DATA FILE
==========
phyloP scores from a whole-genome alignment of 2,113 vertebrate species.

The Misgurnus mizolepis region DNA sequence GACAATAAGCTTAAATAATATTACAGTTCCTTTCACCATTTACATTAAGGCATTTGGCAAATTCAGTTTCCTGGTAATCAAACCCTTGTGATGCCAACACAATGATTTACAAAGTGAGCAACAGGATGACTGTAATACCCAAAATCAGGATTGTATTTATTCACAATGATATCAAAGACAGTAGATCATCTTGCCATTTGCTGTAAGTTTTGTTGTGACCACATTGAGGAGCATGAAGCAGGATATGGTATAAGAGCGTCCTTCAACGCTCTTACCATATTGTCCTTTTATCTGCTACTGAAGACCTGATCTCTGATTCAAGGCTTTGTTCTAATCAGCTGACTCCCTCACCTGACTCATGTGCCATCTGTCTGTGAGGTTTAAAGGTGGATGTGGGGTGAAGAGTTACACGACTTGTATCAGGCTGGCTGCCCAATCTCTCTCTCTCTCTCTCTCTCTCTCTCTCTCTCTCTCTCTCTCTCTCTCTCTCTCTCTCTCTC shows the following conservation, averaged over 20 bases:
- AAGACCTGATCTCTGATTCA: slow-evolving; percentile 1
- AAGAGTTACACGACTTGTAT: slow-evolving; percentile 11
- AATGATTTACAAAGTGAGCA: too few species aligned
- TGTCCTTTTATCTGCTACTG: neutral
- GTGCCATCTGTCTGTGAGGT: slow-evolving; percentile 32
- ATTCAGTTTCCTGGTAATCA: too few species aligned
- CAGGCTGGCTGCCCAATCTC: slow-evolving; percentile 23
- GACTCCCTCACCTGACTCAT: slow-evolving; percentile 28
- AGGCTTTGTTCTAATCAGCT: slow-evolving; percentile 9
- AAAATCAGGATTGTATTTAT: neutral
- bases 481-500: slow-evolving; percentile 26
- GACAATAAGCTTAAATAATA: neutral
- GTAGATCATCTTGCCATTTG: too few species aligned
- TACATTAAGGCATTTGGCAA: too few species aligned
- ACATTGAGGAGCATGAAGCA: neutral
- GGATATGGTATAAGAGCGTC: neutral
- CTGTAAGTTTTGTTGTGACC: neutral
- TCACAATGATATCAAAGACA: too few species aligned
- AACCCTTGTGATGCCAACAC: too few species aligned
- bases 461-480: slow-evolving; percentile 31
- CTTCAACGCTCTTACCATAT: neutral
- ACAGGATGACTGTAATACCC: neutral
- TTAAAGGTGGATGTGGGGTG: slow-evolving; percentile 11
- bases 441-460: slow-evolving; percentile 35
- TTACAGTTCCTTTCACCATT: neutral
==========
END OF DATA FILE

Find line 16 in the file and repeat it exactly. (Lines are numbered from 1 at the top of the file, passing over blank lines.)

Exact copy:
- TACATTAAGGCATTTGGCAA: too few species aligned